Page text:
facilitation vs inhibition of movement
Facilitation vs inhibition of movement

Albin RL, Young AB, Penney JB.The functional anatomy of basal ganglia disorders.Trends Neurosci. 1989 Oct;12(10):366-75.

  • Akinetic disorders: overactivity in the indirect pathway
    • Dopamine increases activity in the direct pathway and decreases activity in the indirect pathway
    • Loss of dopamine decreases activity in the direct pathway and increase activity in the indirect pathway
      • Increased activity in the indirect pathway = increased activity in the direct pathway = increased inhibition on thalamus
  • Hyperkinetic disorder: overactivity in the direct pathway
    • Projections to the Gpe degenerate early in HD = removal of inhibition = increased activity of indirect pathway
    • Increased activity of indirect pathway = increased inhibition of subthalamic nucleus = decreased excitatory drive on direct pathway = decreased inhibition on thalamus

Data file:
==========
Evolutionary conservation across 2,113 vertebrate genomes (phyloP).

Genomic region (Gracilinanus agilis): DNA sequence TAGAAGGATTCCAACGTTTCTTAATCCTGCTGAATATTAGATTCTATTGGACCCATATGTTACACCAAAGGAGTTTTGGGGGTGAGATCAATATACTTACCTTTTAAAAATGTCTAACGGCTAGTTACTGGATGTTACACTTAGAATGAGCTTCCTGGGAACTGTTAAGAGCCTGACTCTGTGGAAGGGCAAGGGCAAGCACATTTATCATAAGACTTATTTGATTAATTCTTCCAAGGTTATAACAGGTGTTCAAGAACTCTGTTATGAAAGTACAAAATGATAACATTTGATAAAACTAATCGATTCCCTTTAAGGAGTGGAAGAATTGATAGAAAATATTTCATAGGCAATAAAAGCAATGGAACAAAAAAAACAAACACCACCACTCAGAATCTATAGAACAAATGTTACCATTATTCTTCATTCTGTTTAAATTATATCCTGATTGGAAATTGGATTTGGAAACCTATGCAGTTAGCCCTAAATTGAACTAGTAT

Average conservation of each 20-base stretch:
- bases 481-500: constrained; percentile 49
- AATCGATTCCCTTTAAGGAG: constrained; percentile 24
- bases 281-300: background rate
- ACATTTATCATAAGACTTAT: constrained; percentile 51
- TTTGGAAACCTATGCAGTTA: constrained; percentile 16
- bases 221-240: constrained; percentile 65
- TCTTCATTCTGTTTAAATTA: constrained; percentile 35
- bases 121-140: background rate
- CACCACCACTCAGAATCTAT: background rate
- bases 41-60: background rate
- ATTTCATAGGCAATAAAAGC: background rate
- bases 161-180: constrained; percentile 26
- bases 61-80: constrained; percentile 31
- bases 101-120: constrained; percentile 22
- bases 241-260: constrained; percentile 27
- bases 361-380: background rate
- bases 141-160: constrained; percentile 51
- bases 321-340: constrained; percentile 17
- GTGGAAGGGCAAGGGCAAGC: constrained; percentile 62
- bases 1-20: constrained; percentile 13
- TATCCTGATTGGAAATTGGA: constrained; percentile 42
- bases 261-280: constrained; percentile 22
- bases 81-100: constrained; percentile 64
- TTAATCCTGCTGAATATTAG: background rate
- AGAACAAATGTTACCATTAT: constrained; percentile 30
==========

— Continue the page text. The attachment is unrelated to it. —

slide26

Inhibit

Hypokinetic

Release

Hyperkinetic

functional subdivisions
Functional subdivisions
  • Sensorimotor
    • Putamen + globus pallidus/SNpr
    • SNpc
  • Association
    • Caudate nucleus + globus pallidus/SNpr
    • SNpc
  • Limbic
    • Nucleus accumbens + ventral pallidum
    • VTA

From Parent, TINS 13: 254, 1990

neostriatal mosaic and input output organization
Neostriatal Mosaic and Input/Output Organization
  • Most inputs to the neostriatum terminate in a patchy fashion (“matrisomes”)
  • Input from a given cortical region terminates over an extended anterior-posterior extent
  • Functionally related cortical areas project to the same patches
  • Output neurons to a given efferent subregion are also arranged in patches
  • Neurons in patches project to both Gpi/SNpr and GPe
slide29

Cortex

Neostriatum

Gpi/SNpr

“divergent-reconvergent processing”

From Graybiel et al., The basal ganglia and adaptive motor control, Science, 265: 1826, 1994